Who Lost Eurasia?
For Chinese leaders, the One Belt, One Road plan -- an "economic partnership map with multiple rings interconnected with one another" -- is seen as an escape route from the Washington Consensus and the dollar-centered global financial system that goes with it. And while "guns" are being drawn, the "battlefield" of the future, as the Chinese see it, is essentially a global economic one.
On one side are the mega-economic pacts being touted by Washington -- the Trans-Pacific Partnership and the Transatlantic Trade and Investment Partnership -- that would split Eurasia in two. On the other, there is the urge for a new pan-Eurasian integration program that would be focused on China, and feature Russia, Kazakhstan, Iran, and India as major players. Last May, Russia and China closed a deal to coordinate the Russian-led Eurasian Economic Union (EEU) with new Silk Road projects. As part of their developing strategic partnership, Russia is already China's number one oil supplier.
With Ukraine's fate still in the balance, there is, at present, little room for the sort of serious business dialogue between the European Union (EU) and the EEU that might someday fuse Europe and Russia into the Chinese vision of full-scale, continent-wide Eurasian integration. And yet German business types, in particular, remain focused on and fascinated by the limitless possibilities of the New Silk Road concept and the way it might profitably link the continent.
If you're looking for a future first sign of detente on this score, keep an eye on any EU moves to engage economically with the Shanghai Cooperation Organization. Its membership at present: China, Russia, and four "stans" (Kazakhstan, Uzbekistan, Kyrgyzstan, and Tajikistan). India and Pakistan are to become members in 2016, and Iran once U.N. sanctions are completely lifted. A monster second step (no time soon) would be for this dialogue to become the springboard for the building of a trans-European "one-belt" zone. That could only happen after there was a genuine settlement in Ukraine and EU sanctions on Russia had been lifted. Think of it as the long and winding road towards what Russian President Vladimir Putin tried to sell the Germans in 2010: a Eurasian free-trade zone extending from Vladivostok to Lisbon.
Any such moves will, of course, only happen over Washington's dead body. At the moment, inside the Beltway, sentiment ranges from gloating over the economic "death" of the BRICS nations (Brazil, Russia, India, China, and South Africa), most of which are facing daunting economic dislocations even as their political, diplomatic, and strategic integration proceeds apace, to fear or even downright anticipation of World War III and the Russian "threat."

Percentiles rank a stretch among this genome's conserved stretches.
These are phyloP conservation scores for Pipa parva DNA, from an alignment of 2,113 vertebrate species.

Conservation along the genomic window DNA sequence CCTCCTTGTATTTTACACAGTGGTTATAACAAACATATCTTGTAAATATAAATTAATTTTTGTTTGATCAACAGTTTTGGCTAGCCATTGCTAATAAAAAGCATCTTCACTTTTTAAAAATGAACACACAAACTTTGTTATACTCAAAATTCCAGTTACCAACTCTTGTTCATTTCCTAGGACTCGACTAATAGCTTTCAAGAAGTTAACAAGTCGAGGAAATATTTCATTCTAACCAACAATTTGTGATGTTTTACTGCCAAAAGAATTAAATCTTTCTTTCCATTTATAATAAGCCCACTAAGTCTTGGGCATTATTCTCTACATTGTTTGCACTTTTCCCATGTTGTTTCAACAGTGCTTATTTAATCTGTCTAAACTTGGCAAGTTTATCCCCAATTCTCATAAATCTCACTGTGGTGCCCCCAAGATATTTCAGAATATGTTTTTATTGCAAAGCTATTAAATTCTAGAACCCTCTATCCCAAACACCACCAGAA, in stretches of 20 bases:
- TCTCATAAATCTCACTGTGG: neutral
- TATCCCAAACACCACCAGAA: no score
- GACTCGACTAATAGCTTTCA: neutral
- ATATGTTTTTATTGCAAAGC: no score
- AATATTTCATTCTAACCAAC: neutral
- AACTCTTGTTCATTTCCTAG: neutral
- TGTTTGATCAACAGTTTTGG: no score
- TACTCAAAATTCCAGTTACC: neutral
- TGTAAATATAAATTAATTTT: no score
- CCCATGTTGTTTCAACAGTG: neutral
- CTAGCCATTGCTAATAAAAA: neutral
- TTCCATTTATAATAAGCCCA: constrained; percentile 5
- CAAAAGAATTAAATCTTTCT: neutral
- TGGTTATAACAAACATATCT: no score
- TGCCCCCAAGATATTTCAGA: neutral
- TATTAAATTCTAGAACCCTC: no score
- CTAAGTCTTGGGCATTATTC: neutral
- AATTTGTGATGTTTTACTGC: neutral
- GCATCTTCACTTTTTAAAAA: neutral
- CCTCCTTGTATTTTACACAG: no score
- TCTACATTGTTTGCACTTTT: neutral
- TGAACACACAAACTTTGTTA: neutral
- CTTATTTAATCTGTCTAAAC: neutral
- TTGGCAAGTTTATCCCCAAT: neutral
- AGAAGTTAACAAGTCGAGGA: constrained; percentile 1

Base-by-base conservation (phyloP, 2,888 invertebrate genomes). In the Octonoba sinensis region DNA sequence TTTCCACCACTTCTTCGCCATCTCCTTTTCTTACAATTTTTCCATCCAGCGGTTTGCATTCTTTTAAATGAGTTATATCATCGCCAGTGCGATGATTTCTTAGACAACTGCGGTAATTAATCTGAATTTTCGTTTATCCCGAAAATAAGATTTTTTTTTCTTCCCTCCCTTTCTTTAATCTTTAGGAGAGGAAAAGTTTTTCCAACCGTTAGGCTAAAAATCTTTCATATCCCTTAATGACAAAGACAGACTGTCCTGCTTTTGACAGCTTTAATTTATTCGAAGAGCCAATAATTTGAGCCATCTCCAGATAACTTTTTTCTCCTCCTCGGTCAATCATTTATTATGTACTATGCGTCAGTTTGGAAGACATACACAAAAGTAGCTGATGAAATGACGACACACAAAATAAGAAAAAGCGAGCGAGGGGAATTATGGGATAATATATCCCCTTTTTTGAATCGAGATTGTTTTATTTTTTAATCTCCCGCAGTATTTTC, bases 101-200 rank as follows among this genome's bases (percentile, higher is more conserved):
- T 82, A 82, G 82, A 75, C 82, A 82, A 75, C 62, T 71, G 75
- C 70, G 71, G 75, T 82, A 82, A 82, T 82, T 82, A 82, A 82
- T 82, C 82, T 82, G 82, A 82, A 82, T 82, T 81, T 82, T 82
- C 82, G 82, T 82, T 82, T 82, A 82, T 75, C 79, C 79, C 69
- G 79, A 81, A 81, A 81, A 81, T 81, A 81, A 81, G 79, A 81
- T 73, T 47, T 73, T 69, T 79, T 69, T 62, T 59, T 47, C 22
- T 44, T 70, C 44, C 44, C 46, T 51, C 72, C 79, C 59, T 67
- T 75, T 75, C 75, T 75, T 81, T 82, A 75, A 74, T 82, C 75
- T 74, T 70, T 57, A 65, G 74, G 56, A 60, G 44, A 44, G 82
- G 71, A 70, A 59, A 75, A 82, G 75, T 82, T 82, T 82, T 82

No one in Washington wants to "lose" Eurasia to China and its new Silk Roads. On what former National Security Adviser Zbigniew Brzezinski calls "the grand chessboard," Beltway elites and the punditocracy that follows them will never resign themselves to seeing the U.S. relegated to the role of "offshore balancer," while China dominates an integrating Eurasia. Hence, those two trade pacts and that "pivot," the heightened U.S. naval presence in Asian waters, the new urge to "contain" China, and the demonization of both Putin's Russia and the Chinese military threat.
Thucydides, Eat Your Heart Out
Which brings us full circle to Xi's crush on Jeremy Rifkin. Make no mistake about it: whatever Washington may want, China is indeed the rising power in Eurasia and a larger-than-life economic magnet. From London to Berlin, there are signs in the EU that, despite so many decades of trans-Atlantic allegiance, there is also something too attractive to ignore about what China has to offer. There is already a push towards the configuration of a European-wide digital economy closely linked with China. The aim would be a Rifkin-esque digitally integrated economic space spanning Eurasia, which in turn would be an essential building block for that post-carbon third industrial revolution.
The G-20 this year was in Antalya, Turkey, and it was a fractious affair dominated by Islamic State jihadism in the streets of Paris. The G-20 in 2016 will be in Hangzhou, China, which also happens to be the hometown of Jack Ma and the headquarters for Alibaba. You can't get more third industrial revolution than that.
One year is an eternity in geopolitics. But what if, in 2016, Hangzhou did indeed offer a vision of the future, of silk roads galore and night trains from Central Asia to Duisburg, Germany, a future arguably dominated by Xi's vision. He is, at least, keen on enshrining the G-20 as a multipolar global mechanism for coordinating a common development framework. Within it, Washington and Beijing might sometimes actually work together in a world in which chess, not Battleship, would be the game of the century.
Thucydides, eat your heart out.